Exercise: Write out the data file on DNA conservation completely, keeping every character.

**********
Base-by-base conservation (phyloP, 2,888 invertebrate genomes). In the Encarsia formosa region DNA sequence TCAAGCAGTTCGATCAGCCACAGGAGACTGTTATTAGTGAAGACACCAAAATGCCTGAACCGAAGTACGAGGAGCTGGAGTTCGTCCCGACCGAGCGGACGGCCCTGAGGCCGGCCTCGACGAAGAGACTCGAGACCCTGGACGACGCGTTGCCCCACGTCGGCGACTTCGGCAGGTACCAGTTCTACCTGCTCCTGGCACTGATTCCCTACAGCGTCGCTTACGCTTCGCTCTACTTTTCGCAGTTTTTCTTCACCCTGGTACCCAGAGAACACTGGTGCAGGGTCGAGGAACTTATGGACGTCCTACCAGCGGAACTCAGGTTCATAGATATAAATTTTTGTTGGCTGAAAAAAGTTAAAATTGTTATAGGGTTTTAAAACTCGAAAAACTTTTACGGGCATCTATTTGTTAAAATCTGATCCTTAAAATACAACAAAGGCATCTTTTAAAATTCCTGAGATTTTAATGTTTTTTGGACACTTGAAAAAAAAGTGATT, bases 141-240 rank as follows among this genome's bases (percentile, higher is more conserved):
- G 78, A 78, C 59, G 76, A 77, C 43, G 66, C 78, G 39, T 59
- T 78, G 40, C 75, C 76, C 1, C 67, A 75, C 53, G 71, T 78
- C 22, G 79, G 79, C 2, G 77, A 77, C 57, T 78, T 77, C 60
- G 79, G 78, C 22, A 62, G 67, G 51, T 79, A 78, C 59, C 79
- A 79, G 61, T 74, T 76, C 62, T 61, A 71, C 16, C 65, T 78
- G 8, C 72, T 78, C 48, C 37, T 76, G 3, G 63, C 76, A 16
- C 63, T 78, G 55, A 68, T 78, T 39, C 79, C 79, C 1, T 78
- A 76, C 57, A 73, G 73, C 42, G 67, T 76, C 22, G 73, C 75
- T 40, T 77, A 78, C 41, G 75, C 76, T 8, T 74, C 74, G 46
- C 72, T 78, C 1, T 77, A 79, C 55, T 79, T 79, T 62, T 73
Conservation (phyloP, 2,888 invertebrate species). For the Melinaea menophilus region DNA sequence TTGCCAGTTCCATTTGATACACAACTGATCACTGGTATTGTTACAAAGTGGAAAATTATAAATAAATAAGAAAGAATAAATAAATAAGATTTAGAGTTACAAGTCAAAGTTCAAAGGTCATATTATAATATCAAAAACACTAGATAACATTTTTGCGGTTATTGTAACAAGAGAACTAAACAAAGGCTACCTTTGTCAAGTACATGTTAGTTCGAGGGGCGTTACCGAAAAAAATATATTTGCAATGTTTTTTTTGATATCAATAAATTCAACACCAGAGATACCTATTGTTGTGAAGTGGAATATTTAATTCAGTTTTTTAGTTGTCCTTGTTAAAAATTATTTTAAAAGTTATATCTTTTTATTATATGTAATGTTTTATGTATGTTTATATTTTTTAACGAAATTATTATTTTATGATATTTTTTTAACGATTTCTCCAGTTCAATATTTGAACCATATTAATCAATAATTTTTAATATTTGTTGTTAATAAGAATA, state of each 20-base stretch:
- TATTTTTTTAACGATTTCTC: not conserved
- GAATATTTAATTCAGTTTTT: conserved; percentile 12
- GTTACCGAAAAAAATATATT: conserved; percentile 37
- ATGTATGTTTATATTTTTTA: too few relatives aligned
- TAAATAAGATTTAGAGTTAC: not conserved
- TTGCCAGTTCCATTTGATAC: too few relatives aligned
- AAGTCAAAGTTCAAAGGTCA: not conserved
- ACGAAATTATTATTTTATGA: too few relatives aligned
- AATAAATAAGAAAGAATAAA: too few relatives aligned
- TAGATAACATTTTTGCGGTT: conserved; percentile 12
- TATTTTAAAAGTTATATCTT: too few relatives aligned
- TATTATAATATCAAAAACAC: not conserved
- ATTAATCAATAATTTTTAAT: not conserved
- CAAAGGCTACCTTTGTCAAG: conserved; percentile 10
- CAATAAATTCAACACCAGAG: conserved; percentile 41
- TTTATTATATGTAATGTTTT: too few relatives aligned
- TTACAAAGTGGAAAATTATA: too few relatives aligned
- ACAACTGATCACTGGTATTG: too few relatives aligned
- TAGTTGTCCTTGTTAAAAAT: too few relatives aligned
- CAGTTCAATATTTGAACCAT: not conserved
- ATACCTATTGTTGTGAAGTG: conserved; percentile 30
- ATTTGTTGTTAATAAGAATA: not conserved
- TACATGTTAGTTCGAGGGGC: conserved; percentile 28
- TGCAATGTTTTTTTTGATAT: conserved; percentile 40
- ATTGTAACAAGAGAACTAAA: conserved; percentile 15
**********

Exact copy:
Base-by-base conservation (phyloP, 2,888 invertebrate genomes). In the Encarsia formosa region DNA sequence TCAAGCAGTTCGATCAGCCACAGGAGACTGTTATTAGTGAAGACACCAAAATGCCTGAACCGAAGTACGAGGAGCTGGAGTTCGTCCCGACCGAGCGGACGGCCCTGAGGCCGGCCTCGACGAAGAGACTCGAGACCCTGGACGACGCGTTGCCCCACGTCGGCGACTTCGGCAGGTACCAGTTCTACCTGCTCCTGGCACTGATTCCCTACAGCGTCGCTTACGCTTCGCTCTACTTTTCGCAGTTTTTCTTCACCCTGGTACCCAGAGAACACTGGTGCAGGGTCGAGGAACTTATGGACGTCCTACCAGCGGAACTCAGGTTCATAGATATAAATTTTTGTTGGCTGAAAAAAGTTAAAATTGTTATAGGGTTTTAAAACTCGAAAAACTTTTACGGGCATCTATTTGTTAAAATCTGATCCTTAAAATACAACAAAGGCATCTTTTAAAATTCCTGAGATTTTAATGTTTTTTGGACACTTGAAAAAAAAGTGATT, bases 141-240 rank as follows among this genome's bases (percentile, higher is more conserved):
- G 78, A 78, C 59, G 76, A 77, C 43, G 66, C 78, G 39, T 59
- T 78, G 40, C 75, C 76, C 1, C 67, A 75, C 53, G 71, T 78
- C 22, G 79, G 79, C 2, G 77, A 77, C 57, T 78, T 77, C 60
- G 79, G 78, C 22, A 62, G 67, G 51, T 79, A 78, C 59, C 79
- A 79, G 61, T 74, T 76, C 62, T 61, A 71, C 16, C 65, T 78
- G 8, C 72, T 78, C 48, C 37, T 76, G 3, G 63, C 76, A 16
- C 63, T 78, G 55, A 68, T 78, T 39, C 79, C 79, C 1, T 78
- A 76, C 57, A 73, G 73, C 42, G 67, T 76, C 22, G 73, C 75
- T 40, T 77, A 78, C 41, G 75, C 76, T 8, T 74, C 74, G 46
- C 72, T 78, C 1, T 77, A 79, C 55, T 79, T 79, T 62, T 73
Conservation (phyloP, 2,888 invertebrate species). For the Melinaea menophilus region DNA sequence TTGCCAGTTCCATTTGATACACAACTGATCACTGGTATTGTTACAAAGTGGAAAATTATAAATAAATAAGAAAGAATAAATAAATAAGATTTAGAGTTACAAGTCAAAGTTCAAAGGTCATATTATAATATCAAAAACACTAGATAACATTTTTGCGGTTATTGTAACAAGAGAACTAAACAAAGGCTACCTTTGTCAAGTACATGTTAGTTCGAGGGGCGTTACCGAAAAAAATATATTTGCAATGTTTTTTTTGATATCAATAAATTCAACACCAGAGATACCTATTGTTGTGAAGTGGAATATTTAATTCAGTTTTTTAGTTGTCCTTGTTAAAAATTATTTTAAAAGTTATATCTTTTTATTATATGTAATGTTTTATGTATGTTTATATTTTTTAACGAAATTATTATTTTATGATATTTTTTTAACGATTTCTCCAGTTCAATATTTGAACCATATTAATCAATAATTTTTAATATTTGTTGTTAATAAGAATA, state of each 20-base stretch:
- TATTTTTTTAACGATTTCTC: not conserved
- GAATATTTAATTCAGTTTTT: conserved; percentile 12
- GTTACCGAAAAAAATATATT: conserved; percentile 37
- ATGTATGTTTATATTTTTTA: too few relatives aligned
- TAAATAAGATTTAGAGTTAC: not conserved
- TTGCCAGTTCCATTTGATAC: too few relatives aligned
- AAGTCAAAGTTCAAAGGTCA: not conserved
- ACGAAATTATTATTTTATGA: too few relatives aligned
- AATAAATAAGAAAGAATAAA: too few relatives aligned
- TAGATAACATTTTTGCGGTT: conserved; percentile 12
- TATTTTAAAAGTTATATCTT: too few relatives aligned
- TATTATAATATCAAAAACAC: not conserved
- ATTAATCAATAATTTTTAAT: not conserved
- CAAAGGCTACCTTTGTCAAG: conserved; percentile 10
- CAATAAATTCAACACCAGAG: conserved; percentile 41
- TTTATTATATGTAATGTTTT: too few relatives aligned
- TTACAAAGTGGAAAATTATA: too few relatives aligned
- ACAACTGATCACTGGTATTG: too few relatives aligned
- TAGTTGTCCTTGTTAAAAAT: too few relatives aligned
- CAGTTCAATATTTGAACCAT: not conserved
- ATACCTATTGTTGTGAAGTG: conserved; percentile 30
- ATTTGTTGTTAATAAGAATA: not conserved
- TACATGTTAGTTCGAGGGGC: conserved; percentile 28
- TGCAATGTTTTTTTTGATAT: conserved; percentile 40
- ATTGTAACAAGAGAACTAAA: conserved; percentile 15